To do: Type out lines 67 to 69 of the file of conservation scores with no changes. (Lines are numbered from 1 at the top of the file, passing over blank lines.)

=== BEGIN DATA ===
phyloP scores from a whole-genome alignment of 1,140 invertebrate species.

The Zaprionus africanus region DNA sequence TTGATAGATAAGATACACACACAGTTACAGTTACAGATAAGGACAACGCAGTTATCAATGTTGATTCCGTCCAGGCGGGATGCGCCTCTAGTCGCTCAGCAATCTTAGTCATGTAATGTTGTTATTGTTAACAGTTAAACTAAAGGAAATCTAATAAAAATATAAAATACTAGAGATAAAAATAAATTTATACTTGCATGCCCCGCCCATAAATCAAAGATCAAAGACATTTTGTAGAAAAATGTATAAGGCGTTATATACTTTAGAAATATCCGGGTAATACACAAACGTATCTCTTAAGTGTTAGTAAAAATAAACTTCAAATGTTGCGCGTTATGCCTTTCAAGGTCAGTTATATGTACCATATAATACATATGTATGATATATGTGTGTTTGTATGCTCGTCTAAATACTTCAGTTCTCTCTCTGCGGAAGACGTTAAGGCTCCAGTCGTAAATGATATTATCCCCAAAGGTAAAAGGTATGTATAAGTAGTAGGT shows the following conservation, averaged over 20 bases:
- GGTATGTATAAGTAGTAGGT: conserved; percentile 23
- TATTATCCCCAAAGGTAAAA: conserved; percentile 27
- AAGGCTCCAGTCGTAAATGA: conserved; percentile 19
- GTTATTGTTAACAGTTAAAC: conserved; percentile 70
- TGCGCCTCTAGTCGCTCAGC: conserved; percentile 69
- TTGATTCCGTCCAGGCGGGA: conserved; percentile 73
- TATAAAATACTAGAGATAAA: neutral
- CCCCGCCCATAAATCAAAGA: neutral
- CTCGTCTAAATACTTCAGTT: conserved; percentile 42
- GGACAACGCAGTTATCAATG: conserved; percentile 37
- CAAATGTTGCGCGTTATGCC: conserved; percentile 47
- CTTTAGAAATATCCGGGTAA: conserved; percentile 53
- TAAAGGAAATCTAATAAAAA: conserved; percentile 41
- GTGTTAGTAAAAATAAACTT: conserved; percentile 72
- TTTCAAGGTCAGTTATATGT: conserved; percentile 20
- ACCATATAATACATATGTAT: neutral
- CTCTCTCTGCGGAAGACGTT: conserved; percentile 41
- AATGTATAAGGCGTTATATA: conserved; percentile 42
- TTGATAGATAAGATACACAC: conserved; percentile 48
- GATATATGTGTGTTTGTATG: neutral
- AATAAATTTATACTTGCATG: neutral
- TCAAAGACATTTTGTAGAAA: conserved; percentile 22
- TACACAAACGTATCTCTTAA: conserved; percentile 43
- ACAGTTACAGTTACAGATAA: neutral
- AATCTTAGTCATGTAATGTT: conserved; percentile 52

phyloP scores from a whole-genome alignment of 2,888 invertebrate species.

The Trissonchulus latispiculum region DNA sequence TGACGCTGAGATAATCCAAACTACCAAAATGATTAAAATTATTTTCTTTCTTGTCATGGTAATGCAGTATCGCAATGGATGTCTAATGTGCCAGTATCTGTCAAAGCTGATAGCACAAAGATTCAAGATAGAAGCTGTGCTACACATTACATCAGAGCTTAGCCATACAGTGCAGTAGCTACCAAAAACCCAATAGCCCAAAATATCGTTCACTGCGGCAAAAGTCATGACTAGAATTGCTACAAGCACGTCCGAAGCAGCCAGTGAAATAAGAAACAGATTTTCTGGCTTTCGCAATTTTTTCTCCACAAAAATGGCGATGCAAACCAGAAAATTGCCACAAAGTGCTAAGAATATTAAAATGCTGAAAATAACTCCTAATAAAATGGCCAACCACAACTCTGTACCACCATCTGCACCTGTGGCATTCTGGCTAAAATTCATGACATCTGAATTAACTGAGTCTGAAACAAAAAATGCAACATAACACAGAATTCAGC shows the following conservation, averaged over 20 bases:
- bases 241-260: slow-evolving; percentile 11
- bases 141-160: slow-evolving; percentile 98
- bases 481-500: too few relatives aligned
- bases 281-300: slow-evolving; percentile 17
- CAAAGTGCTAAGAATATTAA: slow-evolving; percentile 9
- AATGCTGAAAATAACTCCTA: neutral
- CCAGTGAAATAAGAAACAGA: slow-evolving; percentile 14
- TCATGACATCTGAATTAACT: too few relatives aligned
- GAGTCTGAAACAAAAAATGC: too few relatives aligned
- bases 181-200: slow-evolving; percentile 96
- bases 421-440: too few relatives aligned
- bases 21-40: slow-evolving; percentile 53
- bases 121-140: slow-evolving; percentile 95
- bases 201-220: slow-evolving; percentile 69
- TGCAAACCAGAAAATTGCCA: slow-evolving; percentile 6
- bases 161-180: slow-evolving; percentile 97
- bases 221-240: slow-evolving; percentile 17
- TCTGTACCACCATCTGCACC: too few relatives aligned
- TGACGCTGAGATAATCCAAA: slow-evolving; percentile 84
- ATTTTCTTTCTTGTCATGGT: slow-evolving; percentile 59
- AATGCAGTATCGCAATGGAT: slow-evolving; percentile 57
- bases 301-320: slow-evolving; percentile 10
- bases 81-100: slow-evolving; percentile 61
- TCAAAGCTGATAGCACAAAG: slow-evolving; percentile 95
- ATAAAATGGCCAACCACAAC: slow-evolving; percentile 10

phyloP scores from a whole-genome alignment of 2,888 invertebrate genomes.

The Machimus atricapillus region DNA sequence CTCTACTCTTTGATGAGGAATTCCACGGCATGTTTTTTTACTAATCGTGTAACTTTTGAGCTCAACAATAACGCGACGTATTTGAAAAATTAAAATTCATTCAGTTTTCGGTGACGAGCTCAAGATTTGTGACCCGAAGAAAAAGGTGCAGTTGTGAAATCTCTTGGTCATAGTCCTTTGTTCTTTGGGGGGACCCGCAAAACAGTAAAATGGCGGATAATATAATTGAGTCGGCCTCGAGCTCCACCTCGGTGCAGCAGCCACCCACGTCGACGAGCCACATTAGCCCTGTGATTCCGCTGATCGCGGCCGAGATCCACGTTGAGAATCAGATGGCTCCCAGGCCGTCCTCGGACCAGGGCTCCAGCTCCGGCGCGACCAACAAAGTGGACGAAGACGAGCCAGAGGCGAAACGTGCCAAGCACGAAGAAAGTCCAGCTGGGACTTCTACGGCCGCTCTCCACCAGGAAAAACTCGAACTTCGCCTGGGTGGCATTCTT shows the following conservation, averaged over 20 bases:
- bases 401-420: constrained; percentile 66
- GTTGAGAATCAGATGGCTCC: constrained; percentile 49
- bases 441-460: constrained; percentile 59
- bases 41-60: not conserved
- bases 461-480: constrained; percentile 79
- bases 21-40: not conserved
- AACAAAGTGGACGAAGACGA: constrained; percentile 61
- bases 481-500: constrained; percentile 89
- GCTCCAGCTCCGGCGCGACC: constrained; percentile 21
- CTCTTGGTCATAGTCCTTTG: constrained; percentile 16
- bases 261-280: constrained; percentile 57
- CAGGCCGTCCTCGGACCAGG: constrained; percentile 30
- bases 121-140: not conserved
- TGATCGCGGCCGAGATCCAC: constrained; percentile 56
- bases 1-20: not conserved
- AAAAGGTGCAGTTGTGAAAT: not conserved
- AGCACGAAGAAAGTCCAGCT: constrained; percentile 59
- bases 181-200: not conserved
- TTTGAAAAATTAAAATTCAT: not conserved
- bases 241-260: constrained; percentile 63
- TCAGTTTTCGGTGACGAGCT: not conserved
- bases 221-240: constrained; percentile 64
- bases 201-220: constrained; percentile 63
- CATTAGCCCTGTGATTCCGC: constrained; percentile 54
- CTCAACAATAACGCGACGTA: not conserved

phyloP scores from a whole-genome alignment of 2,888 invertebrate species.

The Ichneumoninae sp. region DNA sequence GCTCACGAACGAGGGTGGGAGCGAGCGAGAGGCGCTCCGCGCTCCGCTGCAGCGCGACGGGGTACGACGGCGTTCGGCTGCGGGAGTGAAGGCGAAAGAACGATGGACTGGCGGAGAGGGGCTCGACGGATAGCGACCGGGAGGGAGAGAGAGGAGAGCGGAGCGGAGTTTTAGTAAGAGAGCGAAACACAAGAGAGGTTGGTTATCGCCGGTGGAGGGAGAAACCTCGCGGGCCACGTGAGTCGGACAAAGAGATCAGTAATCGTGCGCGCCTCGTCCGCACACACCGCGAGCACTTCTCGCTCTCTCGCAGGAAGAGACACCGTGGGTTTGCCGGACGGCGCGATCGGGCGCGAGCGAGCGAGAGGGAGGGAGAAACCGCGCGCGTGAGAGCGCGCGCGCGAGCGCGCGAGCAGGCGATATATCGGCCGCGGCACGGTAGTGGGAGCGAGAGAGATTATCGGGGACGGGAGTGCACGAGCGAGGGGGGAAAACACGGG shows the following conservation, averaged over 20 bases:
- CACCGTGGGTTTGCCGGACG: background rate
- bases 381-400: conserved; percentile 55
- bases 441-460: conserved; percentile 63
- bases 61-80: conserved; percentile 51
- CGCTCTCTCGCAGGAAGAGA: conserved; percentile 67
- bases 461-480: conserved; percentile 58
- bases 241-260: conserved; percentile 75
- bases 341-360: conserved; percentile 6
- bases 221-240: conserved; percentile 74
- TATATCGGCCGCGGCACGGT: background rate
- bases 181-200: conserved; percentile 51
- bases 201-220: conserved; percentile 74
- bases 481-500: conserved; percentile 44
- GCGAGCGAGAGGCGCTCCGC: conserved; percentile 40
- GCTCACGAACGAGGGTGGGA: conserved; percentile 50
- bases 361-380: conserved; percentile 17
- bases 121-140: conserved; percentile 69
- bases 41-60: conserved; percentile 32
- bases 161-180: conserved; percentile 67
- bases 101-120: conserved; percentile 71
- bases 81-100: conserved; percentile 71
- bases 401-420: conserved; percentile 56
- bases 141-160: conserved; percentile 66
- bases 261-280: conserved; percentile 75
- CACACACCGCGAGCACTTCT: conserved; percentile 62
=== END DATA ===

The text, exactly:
- bases 261-280: constrained; percentile 57
- CAGGCCGTCCTCGGACCAGG: constrained; percentile 30
- bases 121-140: not conserved